ARNAUD, MARIE-MARGUERITE-DANIEL, dite Saint-Arsène (incorrectly called Saint-Arnaud, the name of another family), nun of the Congregation of Notre-Dame; b. 15 Jan. 1699 in Montreal, daughter of Jean Arnaud, originally from Bordeaux, France, and Marie Truteau; d. 5 July 1764 in La Rochelle, France.
After having been a student in the Congregation of Notre-Dame in Montreal, Marie-Marguerite-Daniel Arnaud entered the noviciate on 31 Oct. 1717 and made her profession two years later under the name of Sister Saint-Arsène. She took part in the activities of her community in Montreal until 1733, when she was chosen to accompany Sister Saint-Joseph [Marguerite Trottier] to Louisbourg, Île Royale (Cape Breton Island). The idea was to give a fresh start to the distant mission on Île Royale, which after five years of existence was proving to be a failure, attributed to the poor administration of the founder, Sister de la Conception [Marguerite Roy]. At Louisbourg Sister Saint-Arsène shared with her companions a life of hard work and continual deprivation. After Sister Saint-Joseph’s departure in the autumn of 1744, she became superior of the mission.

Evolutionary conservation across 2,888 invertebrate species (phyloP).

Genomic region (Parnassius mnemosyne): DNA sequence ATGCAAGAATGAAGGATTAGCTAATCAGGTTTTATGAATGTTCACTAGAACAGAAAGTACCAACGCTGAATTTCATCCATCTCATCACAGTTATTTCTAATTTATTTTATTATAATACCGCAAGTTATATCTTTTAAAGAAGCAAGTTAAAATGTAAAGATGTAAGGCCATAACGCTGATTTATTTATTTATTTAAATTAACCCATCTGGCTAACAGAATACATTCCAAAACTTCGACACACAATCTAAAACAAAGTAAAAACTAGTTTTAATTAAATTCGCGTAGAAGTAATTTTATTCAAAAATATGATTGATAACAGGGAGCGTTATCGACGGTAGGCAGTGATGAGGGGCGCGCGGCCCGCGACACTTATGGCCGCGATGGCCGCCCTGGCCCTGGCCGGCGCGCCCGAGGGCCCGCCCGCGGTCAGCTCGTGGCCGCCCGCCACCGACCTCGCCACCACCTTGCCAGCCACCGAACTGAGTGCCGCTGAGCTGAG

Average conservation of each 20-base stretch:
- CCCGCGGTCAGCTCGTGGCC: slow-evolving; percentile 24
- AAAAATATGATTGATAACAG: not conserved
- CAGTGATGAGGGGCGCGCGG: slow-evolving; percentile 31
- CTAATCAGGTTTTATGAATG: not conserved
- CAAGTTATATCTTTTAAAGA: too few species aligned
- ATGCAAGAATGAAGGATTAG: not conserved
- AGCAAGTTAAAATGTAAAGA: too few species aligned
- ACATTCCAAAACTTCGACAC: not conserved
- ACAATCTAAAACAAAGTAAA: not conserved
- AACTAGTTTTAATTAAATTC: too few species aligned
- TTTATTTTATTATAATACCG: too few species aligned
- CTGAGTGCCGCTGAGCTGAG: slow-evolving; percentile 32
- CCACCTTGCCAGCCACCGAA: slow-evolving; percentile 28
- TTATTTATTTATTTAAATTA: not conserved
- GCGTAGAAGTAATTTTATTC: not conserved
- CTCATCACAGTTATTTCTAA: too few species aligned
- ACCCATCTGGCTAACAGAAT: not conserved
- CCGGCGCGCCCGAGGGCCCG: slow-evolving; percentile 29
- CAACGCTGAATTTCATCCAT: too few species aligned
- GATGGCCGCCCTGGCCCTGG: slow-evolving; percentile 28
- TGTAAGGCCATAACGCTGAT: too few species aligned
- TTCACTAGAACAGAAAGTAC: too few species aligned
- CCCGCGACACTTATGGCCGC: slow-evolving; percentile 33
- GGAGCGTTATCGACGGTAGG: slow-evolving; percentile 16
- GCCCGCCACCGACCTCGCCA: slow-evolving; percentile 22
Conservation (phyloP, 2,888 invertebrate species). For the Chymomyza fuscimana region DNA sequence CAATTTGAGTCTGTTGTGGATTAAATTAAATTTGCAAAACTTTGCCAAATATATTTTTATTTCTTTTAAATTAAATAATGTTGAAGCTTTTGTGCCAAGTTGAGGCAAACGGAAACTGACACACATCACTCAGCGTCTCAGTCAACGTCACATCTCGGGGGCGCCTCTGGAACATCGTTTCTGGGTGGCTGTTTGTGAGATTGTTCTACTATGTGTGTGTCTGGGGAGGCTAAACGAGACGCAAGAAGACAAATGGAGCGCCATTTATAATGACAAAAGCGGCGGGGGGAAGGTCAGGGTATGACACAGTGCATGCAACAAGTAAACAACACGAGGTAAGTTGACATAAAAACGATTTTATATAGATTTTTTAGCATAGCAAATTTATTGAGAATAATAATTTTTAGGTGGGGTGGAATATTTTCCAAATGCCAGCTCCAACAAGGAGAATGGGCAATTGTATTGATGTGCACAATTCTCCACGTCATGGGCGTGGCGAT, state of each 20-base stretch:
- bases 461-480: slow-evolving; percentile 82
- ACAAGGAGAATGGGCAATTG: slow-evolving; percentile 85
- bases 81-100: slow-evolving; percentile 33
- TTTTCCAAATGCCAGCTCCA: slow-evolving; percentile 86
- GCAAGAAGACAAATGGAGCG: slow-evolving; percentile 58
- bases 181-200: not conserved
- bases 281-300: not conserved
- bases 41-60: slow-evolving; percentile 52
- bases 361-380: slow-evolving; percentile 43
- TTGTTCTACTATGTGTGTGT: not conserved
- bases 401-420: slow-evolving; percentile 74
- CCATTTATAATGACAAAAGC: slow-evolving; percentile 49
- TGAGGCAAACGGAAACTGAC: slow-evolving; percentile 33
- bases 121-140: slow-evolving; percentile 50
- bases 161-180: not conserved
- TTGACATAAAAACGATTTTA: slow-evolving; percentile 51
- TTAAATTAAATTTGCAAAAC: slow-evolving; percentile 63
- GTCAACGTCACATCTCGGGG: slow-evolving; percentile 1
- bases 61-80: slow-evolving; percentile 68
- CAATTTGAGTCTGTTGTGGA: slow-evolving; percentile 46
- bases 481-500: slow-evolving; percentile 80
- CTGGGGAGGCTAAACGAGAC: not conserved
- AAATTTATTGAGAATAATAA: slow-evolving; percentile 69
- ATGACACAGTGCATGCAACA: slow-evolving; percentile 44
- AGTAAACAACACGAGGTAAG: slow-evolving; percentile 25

The fall of Louisbourg in 1745 marked the beginning of a second period in the religious life of Sister Saint-Arsène and her three companions. “After losing their little house there and all their belongings,” as Sister Saint-Arsène stated to the minister of Marine, Maurepas, on 18 March 1746, the nuns were deported with their boarders to the Rochefort coast. From there they went to live at the Hôpital Saint-Étienne in La Rochelle. Because the hospital was very poor, the nuns undertook to pay their own board and that of their students and to provide for all their needs. They were counting on their annual gratuity of 1,500 livres from the king [see Marguerite Roy]. But from 1743 to November 1748 they received only 1,040 of an expected 7,500 livres. They were able to cover their expenses of 4,085 livres between 24 Aug. 1745 and 26 Nov. 1748 but only because between 1743 and 1748 they received the equivalent of two years’ allowance, at 1,600 livres per year, from the estate of Isaac-Louis de Forant* [see Marguerite Trottier]. When Île Royale was restored to France in 1748, the nuns were so poor that they could not contemplate returning there. In a report to Maurepas in November 1748 they said that they were “completely destitute” and asked the minister to note particularly that at Louisbourg “they would need allowances for six nuns and two servant girls whom they could not do without.” The report received no reply until the following spring, when Maurepas, urged on by Abbé de L’Isle-Dieu, granted the nuns the price of their return voyage, plus 600 livres for their preparations, and promised that the gratuity they had always received at Louisbourg would again be granted them by the king.